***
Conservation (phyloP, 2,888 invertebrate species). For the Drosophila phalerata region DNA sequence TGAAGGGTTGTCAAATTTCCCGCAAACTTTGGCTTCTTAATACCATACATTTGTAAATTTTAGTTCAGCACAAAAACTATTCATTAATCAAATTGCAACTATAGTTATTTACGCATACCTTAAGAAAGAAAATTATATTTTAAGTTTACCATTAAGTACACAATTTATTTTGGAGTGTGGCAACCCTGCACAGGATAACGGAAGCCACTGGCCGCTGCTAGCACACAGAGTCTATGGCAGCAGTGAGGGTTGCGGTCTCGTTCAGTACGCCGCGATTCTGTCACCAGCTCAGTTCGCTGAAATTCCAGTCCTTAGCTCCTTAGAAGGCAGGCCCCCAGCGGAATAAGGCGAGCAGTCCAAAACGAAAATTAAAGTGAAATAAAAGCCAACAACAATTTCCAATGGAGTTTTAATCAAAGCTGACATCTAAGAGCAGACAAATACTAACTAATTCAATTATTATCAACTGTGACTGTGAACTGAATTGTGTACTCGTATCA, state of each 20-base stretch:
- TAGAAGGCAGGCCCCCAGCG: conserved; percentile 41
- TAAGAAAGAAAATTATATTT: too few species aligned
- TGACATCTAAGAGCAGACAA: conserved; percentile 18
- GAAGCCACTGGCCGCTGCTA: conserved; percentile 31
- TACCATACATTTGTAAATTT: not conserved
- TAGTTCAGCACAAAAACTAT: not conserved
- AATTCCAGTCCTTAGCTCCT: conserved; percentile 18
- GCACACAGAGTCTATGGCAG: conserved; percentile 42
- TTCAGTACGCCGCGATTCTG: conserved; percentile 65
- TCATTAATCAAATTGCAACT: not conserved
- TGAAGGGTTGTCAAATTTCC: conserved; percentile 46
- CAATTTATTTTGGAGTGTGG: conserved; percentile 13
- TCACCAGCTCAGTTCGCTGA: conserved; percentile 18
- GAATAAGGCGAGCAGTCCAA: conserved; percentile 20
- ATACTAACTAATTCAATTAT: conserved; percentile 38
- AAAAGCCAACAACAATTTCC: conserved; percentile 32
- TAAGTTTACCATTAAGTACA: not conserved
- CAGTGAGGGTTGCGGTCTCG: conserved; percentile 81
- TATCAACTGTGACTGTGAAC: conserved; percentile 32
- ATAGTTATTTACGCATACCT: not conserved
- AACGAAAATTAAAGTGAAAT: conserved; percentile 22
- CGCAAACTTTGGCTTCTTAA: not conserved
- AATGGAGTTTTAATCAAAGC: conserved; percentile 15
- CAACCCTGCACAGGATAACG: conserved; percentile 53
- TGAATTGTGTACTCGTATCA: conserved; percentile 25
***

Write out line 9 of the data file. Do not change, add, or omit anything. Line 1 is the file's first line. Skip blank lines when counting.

- GCACACAGAGTCTATGGCAG: conserved; percentile 42